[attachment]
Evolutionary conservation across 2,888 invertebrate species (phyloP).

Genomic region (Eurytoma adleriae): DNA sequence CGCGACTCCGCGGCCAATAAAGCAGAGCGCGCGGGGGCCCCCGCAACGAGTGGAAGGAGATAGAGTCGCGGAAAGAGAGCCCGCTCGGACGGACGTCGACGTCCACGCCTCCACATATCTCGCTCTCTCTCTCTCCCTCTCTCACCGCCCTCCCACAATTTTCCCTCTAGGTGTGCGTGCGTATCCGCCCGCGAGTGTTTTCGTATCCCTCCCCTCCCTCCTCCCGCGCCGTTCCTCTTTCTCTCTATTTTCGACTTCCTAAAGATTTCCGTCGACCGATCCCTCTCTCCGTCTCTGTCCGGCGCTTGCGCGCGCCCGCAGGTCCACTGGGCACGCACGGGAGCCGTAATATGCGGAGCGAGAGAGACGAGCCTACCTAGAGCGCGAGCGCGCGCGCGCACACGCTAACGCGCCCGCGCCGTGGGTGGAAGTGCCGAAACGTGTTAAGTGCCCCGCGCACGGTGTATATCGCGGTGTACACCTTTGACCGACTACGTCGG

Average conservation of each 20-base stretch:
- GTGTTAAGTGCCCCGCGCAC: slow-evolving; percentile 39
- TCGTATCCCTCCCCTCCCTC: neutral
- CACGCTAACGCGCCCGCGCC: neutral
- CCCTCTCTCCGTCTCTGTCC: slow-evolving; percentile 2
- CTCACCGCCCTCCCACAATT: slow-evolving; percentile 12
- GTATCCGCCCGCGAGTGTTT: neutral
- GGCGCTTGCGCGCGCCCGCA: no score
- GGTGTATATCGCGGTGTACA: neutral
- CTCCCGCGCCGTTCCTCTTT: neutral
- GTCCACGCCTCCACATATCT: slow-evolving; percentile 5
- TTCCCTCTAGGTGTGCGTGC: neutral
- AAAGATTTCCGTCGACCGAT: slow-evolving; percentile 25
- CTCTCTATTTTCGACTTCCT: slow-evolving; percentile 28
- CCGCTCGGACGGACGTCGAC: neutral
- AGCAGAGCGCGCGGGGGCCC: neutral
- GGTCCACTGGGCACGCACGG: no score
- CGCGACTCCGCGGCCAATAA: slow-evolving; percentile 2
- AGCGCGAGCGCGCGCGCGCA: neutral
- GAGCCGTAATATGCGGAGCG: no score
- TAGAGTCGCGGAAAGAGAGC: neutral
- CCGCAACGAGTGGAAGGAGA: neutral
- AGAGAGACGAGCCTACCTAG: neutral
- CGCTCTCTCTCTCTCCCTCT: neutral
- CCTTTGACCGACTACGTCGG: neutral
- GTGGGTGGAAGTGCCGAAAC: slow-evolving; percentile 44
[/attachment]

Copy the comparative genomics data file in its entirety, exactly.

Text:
Evolutionary conservation across 2,888 invertebrate species (phyloP).

Genomic region (Eurytoma adleriae): DNA sequence CGCGACTCCGCGGCCAATAAAGCAGAGCGCGCGGGGGCCCCCGCAACGAGTGGAAGGAGATAGAGTCGCGGAAAGAGAGCCCGCTCGGACGGACGTCGACGTCCACGCCTCCACATATCTCGCTCTCTCTCTCTCCCTCTCTCACCGCCCTCCCACAATTTTCCCTCTAGGTGTGCGTGCGTATCCGCCCGCGAGTGTTTTCGTATCCCTCCCCTCCCTCCTCCCGCGCCGTTCCTCTTTCTCTCTATTTTCGACTTCCTAAAGATTTCCGTCGACCGATCCCTCTCTCCGTCTCTGTCCGGCGCTTGCGCGCGCCCGCAGGTCCACTGGGCACGCACGGGAGCCGTAATATGCGGAGCGAGAGAGACGAGCCTACCTAGAGCGCGAGCGCGCGCGCGCACACGCTAACGCGCCCGCGCCGTGGGTGGAAGTGCCGAAACGTGTTAAGTGCCCCGCGCACGGTGTATATCGCGGTGTACACCTTTGACCGACTACGTCGG

Average conservation of each 20-base stretch:
- GTGTTAAGTGCCCCGCGCAC: slow-evolving; percentile 39
- TCGTATCCCTCCCCTCCCTC: neutral
- CACGCTAACGCGCCCGCGCC: neutral
- CCCTCTCTCCGTCTCTGTCC: slow-evolving; percentile 2
- CTCACCGCCCTCCCACAATT: slow-evolving; percentile 12
- GTATCCGCCCGCGAGTGTTT: neutral
- GGCGCTTGCGCGCGCCCGCA: no score
- GGTGTATATCGCGGTGTACA: neutral
- CTCCCGCGCCGTTCCTCTTT: neutral
- GTCCACGCCTCCACATATCT: slow-evolving; percentile 5
- TTCCCTCTAGGTGTGCGTGC: neutral
- AAAGATTTCCGTCGACCGAT: slow-evolving; percentile 25
- CTCTCTATTTTCGACTTCCT: slow-evolving; percentile 28
- CCGCTCGGACGGACGTCGAC: neutral
- AGCAGAGCGCGCGGGGGCCC: neutral
- GGTCCACTGGGCACGCACGG: no score
- CGCGACTCCGCGGCCAATAA: slow-evolving; percentile 2
- AGCGCGAGCGCGCGCGCGCA: neutral
- GAGCCGTAATATGCGGAGCG: no score
- TAGAGTCGCGGAAAGAGAGC: neutral
- CCGCAACGAGTGGAAGGAGA: neutral
- AGAGAGACGAGCCTACCTAG: neutral
- CGCTCTCTCTCTCTCCCTCT: neutral
- CCTTTGACCGACTACGTCGG: neutral
- GTGGGTGGAAGTGCCGAAAC: slow-evolving; percentile 44